Lt. Hagonberg came this afternoon to say that the radio had announced MacArthur was going to speak about 7 o’clock. He was expected to make a very important announcement. Naturally, we became very anxious as we expected MacArthur to announce the termination of the war. After 7 o’clock, we were all outside, anxiously waiting for the return of the Lieutenant. At eight, he had not come; at nine, he had not arrived. Disappointment could be seen in the faces of all of us. Ten o’clock signal sounded and the rule was we had to go to bed and put the lights out. We went to bed, but nobody slept. We were still waiting for the Lieutenant. Whispers could be heard — maybe the news was bad, and that’s the reason why the Lieutenant did not come. At 10:30 we heard an automobile coming. We all jumped out of our beds very excited. It was the Lieutenant. He drove the jeep slowly and walked towards our quarters slowly. He did not seem very happy. We also assumed a serene attitude, not unlike the countenance during funeral services. Before he could speak, many of us instinctively asked him for the news.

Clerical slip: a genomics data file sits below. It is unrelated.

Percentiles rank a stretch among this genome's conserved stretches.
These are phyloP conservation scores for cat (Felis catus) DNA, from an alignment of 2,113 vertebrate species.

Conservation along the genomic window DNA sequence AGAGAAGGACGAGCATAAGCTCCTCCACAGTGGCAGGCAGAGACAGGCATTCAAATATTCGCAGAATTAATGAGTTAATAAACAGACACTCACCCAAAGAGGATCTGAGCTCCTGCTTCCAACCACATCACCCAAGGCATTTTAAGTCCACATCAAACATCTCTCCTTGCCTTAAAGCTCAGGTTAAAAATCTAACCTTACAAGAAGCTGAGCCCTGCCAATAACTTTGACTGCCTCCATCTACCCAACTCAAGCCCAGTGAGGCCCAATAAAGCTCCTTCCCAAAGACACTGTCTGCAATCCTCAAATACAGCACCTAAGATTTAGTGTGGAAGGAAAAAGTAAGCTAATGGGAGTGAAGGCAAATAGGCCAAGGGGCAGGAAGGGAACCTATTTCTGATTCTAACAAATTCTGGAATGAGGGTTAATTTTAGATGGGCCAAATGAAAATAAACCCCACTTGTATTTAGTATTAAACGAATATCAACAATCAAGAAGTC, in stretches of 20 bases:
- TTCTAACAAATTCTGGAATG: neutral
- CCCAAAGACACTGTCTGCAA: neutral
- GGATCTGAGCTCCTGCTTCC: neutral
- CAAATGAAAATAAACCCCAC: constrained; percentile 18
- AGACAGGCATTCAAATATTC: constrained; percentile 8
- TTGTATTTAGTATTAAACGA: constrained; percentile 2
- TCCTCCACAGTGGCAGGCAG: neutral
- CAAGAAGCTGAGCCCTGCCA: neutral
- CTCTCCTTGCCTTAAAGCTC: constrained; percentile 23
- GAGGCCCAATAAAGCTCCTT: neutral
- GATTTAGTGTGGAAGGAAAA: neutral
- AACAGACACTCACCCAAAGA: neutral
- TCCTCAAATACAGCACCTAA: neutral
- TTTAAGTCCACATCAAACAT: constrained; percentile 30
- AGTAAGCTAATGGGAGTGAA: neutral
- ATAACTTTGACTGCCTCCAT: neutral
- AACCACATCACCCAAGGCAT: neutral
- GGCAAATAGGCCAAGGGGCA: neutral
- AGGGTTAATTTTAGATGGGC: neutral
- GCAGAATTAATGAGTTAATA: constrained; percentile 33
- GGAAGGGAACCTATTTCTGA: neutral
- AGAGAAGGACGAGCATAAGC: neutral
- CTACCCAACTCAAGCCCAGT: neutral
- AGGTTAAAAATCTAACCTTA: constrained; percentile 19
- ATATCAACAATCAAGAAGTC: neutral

He spoke slowly and seriously. He told us that the radio announced that Domei, the Japanese International News Service announced that Japan had sent notes to the United Nations, through Switzerland and Sweden, accepting the Potsdam ultimatum. To us this is very important news. We all felt happy. We could not sleep the whole night — we were too excited.